- IRDA Protection of policyholders interests, 2002
IRDA has the responsibility of protecting the interest of insurance policyholders. IRDA has regulated Protection of Policyholders Interest Regulations 2001 which provides for: policy proposal documents in easily understandable language; claims procedure in both life and non-life, speedy settlement of claims setting up of grievance redressal machinery; and policyholders’ servicing. Insurer has to pay interest to the insurers in case of the delay in settlement of claims.
It has notified the insurers regarding –
- Maintaining solvency margins
- Clear disclosure of benefits, terms and conditions
- IRDA Advertisements and Disclosures Regulations, 2002
The advertisements issued by the insurers should not mislead the insuring public. The Authority has brought out the IRDA (Insurance Advertisement and Disclosure) Regulations in 2000 to ensure that asymmetry is addressed. It has been IRDA’s constant endeavor to permit only correct, easily understood depiction of the product features.
Irda Guidelines –
IRDA has given many guidelines for the insurer to follow and for the insured to know. The various guidelines pertaining to health insurance sector are as follows –
- Free-Look Period –
IRDA has built into its regulations a consumer-friendly provision that allows one to return the policy if they don’t want to buy it. There are some conditions though.
- This applies only to Life insurance policies and
- To Health insurance policy that are for a term of at least 3 years
- One can exercise this option within 15 days of receiving the policy document with a communication to the company in writing
- The premium refund will be adjusted for proportionate risk premium for the period on cover expenses incurred by the insurer on medical examination and stamp duty charges.
- Renewability of Health Insurance –
The common concern among consumers, especially senior citizens, about insurance companies turning down the renewal of health insurance policies has been done away by the IRDA by stipulating that a health insurance policy should always be renewed except if there has been
- Fraud or dishonesty
- Moral hazard (Taking an insurance policy to make a false claim)
- Portability of Health Insurance –
When one changes the health insurance policy from one insurance company to another, one used to lose benefits like the waiting period for covering “Pre-existing Diseases”. Now one can port his policy from one insurer to another without losing such benefits, provided the switch is not from one plan to another plan of the same insurer.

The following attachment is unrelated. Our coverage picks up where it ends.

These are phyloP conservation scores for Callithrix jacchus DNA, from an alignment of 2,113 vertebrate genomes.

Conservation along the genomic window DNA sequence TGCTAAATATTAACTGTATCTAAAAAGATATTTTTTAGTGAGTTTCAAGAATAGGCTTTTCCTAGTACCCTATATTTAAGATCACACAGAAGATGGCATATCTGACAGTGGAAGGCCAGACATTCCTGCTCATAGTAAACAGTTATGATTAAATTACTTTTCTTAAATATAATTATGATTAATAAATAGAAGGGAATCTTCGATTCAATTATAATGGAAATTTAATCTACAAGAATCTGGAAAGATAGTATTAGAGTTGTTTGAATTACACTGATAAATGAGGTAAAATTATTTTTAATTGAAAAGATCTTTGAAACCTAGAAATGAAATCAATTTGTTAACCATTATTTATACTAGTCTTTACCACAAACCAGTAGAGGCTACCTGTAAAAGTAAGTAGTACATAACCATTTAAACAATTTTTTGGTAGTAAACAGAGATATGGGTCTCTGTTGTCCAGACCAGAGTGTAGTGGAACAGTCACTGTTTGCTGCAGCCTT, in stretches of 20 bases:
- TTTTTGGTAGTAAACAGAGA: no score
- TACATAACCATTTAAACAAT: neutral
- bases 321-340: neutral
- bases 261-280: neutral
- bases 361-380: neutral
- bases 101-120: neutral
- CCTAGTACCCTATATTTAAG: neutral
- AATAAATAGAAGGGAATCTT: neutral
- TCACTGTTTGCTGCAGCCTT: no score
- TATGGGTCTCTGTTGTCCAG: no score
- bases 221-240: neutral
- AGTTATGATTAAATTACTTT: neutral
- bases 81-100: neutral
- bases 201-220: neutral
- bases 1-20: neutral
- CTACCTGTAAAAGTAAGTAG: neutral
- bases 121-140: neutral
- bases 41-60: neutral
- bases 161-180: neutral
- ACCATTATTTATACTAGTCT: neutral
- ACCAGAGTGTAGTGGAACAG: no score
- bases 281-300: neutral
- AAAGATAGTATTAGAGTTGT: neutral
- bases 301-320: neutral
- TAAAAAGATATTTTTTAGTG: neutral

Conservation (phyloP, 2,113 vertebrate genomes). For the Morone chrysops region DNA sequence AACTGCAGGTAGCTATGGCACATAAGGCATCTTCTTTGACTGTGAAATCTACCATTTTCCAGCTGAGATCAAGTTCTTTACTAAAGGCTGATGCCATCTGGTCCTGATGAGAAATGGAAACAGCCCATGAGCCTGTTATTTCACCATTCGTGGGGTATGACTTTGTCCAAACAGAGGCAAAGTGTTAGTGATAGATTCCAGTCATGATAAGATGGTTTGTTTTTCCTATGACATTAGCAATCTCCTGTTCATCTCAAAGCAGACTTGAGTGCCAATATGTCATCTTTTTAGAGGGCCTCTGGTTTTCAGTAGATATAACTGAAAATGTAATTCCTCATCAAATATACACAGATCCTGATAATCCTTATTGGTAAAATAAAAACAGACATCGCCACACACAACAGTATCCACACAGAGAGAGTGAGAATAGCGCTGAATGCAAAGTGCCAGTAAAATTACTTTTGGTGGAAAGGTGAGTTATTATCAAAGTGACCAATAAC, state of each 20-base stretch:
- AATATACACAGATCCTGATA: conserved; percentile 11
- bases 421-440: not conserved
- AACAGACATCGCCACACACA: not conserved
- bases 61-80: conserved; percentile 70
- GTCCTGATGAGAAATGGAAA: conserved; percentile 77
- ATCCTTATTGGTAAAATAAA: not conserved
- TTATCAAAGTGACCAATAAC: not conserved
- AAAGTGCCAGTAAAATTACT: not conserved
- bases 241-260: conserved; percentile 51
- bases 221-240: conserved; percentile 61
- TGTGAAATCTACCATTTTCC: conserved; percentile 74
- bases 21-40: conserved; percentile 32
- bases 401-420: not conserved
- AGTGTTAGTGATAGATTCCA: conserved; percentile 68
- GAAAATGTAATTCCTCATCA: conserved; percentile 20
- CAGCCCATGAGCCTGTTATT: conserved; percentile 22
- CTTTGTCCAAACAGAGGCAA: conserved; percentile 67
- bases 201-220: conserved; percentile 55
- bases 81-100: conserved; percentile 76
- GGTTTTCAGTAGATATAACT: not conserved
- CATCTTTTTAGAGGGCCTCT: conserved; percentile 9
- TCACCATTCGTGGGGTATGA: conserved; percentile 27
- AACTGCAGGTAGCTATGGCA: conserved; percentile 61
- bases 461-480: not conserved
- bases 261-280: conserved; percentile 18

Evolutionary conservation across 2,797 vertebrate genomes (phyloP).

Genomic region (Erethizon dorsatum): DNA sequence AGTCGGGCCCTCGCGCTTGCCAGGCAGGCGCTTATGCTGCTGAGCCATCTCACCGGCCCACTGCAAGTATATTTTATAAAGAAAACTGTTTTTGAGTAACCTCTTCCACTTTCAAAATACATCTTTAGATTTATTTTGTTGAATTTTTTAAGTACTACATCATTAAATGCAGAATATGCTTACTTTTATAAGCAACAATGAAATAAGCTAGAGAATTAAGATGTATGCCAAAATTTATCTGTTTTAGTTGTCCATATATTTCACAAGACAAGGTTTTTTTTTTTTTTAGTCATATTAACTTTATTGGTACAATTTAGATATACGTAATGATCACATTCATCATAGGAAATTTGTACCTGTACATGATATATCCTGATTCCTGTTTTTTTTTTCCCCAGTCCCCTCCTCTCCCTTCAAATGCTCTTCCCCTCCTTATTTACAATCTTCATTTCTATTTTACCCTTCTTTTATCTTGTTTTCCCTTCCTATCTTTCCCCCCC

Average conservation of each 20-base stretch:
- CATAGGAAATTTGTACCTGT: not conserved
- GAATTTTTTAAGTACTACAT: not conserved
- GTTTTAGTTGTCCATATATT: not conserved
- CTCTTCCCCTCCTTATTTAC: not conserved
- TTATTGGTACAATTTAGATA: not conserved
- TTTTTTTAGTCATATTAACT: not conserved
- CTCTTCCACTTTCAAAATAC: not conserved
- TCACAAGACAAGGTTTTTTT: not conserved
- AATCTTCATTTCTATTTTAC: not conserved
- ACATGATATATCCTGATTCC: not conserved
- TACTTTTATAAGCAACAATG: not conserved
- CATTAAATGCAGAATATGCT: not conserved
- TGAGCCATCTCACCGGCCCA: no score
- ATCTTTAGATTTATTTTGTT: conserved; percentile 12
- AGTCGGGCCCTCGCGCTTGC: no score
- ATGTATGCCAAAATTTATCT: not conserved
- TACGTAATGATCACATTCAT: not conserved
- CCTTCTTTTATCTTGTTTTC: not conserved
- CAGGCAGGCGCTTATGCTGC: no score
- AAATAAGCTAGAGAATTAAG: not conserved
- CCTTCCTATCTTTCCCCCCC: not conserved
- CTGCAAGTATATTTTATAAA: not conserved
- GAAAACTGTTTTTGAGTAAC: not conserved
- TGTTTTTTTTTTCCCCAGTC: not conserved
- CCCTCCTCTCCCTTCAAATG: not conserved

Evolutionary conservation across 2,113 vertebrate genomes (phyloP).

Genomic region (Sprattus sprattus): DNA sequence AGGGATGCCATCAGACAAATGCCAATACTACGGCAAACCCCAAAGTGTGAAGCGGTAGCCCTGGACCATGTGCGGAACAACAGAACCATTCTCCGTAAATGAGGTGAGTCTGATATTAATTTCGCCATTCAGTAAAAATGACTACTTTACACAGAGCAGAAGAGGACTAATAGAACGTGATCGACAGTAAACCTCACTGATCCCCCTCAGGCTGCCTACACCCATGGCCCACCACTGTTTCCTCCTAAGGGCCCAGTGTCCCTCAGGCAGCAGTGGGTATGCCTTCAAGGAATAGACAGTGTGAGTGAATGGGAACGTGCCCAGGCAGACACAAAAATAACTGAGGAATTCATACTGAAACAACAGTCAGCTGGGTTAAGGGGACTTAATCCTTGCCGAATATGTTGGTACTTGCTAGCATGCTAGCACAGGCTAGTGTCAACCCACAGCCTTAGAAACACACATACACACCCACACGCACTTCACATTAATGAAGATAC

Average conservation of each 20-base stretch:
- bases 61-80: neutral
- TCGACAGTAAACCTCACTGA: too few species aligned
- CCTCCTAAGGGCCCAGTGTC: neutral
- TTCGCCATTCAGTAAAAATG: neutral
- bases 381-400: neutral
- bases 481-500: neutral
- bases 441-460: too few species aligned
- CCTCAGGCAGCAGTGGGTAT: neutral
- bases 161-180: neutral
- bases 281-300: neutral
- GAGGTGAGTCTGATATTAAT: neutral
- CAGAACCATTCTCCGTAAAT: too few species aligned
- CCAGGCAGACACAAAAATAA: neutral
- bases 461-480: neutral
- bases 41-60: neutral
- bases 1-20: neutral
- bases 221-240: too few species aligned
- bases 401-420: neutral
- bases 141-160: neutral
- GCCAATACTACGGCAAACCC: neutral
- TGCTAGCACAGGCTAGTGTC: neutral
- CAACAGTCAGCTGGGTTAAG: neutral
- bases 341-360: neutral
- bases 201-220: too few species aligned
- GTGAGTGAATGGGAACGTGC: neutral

- Insured gets the credit relating to waiting period for pre-existing conditions from the new insurer that he has gained with the old insurer.
- The new insurer has to insure him at least up to the sum insured under the old policy
- The two insurers should complete the porting procedures as per the timelines prescribed in the IRDA (Protection of Policyholders’ Interests) Regulations and guidelines.
- Porting is allowed only at the juncture of renewal. That is, the new insurance period will be with the new insurance company.
- Leaving the waiting period credit, the new insurance company is free to decide about other terms of the new policy including the premium.
- At least 45 days before the renewal is due one has to
- Write to his old insurance company requesting a shift to another insurer.
- Specify company to which he wants to shift the policy to.
- Renew the policy without a break ( 30 day grace period, if porting is under process)
- File and Use Procedure for health insurance products
Insurers have to follow the File and Use guidelines for filing the new health insurance products and the information has to be furnished in the formats stipulated by the Authority from time to time. Similarly for any revision or modification of the existing health insurance products, the insurer has to file as per the formats stipulated by the Authority with the reasons for the proposed modification.
Other Guidelines –
- Dependent Child –
The amended guidelines also have a few major changes. The definition of ‘dependent child’ has been deleted from the list of standardized terminologies. So, insurers are now free to interpret this as per their way.
- Hospitals –
Under the new norms, an establishment registered with the local authorities does not have any minimum in-patient bed requirement. The requirement for unregistered hospitals is of having at least 10 in-patient beds in towns (with a population less than 10 lakh) and 15 inpatient beds in other places.
- Medical Practitioner –
The definition of ‘medical practitioners’ has been expanded to include people registered under the Central Council of Indian Medicine or the Central Council of Homoeopathy or any similar council set up by the government.
- Maternity Expense –
Relaxations have been made for maternity expenses or treatment. Maternity expenses now mean any medical treatment or expense traceable to childbirth, including caesarean sections during hospitalization and lawful abortions during the policy period.
- Entry age limits –
Based on the latest regulations in health insurance sector, it has become mandatory that the maximum entry age for a standard health insurance policy offered by General (or non-life) Insurance Companies across India should be at least 65 years.